Oregon Shooting



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When is the right time to talk about gun laws?

Ten people were killed during a shooting at Umpqua Community College near Roseburg  last Thursday morning, including the shooter. Nine others were wounded, according to the police. “Chris” the gunman was shot by the police caused by a firefight. He was 26 years old, enrolled at the community college where he did the shooting. The gunman had hidden 4 guns at the school and one pistol and had 7 more in his house where the sheriffs found. This shooting has to be the worst in Oregon, and very devastating. In the classroom where the gunman shot the students, one girl survived by pretending to be dead. She told her story and said she was scared, she thought that was going to be her last day, she would never get too see her 3 children or her husband. When she was pretending to be dead, she heard the gunman tell another student he was the “lucky one” and handed him an envelope.


And each time, as a culture, we work ourselves into a frenzy debating the angry exterior message, while ignoring the interior life and context of each killer. We miss the point entirely.


Everyone that was interviewed said they had a bad vibe about the shooter, saying he looked around so much, and wasn’t close to anyone. The gunman’s mother was defending him saying he had mental disabilities but, he had served in the U.S Army for a few months in 2008 but never passed basic training and was dismissed for “failing to meet the minimum administrative standards.” When the body of the shooter was examined it was concluded that he actually shot himself; committed suicide. Everyone from the college and surrounding town lit up candles spelling “UCC” having in memory everyone that didn’t get too achieve in life like they wanted.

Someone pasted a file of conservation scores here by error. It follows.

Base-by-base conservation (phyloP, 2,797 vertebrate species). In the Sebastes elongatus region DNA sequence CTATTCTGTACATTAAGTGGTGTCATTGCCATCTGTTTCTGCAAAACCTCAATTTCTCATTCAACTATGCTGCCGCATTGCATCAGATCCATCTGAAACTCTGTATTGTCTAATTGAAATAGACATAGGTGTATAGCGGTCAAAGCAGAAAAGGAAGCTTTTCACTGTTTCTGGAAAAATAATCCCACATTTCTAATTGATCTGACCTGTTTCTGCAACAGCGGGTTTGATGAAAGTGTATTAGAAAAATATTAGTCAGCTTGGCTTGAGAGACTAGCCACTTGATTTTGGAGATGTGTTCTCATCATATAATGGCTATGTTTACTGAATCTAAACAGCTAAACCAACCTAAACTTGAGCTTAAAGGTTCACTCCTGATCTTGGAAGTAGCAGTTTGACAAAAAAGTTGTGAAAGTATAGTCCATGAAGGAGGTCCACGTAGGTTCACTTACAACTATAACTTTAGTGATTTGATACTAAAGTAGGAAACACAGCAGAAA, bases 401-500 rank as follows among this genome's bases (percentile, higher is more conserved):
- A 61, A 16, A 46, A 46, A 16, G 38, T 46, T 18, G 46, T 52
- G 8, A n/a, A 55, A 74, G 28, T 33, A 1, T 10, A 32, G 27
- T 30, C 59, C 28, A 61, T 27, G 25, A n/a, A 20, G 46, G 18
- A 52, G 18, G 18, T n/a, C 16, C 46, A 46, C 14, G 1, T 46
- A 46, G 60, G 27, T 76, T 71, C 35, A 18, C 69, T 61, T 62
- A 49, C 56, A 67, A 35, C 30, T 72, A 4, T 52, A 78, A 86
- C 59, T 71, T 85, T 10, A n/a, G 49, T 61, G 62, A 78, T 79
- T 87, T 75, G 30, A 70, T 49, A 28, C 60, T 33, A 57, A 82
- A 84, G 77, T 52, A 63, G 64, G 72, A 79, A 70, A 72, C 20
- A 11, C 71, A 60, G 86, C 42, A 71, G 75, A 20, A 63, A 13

A solution to gun violence in America is needed now.  Will the candidates for public office take action to make a meaningful difference?  The solutions to this problem are many but we need to start somewhere. The graphic below supports a simple message of better laws and regulation but the answer is more complicated than that and the perspectives on the problem are very divided.  We need to start somewhere.  The first step is always admitting the extent of the problem.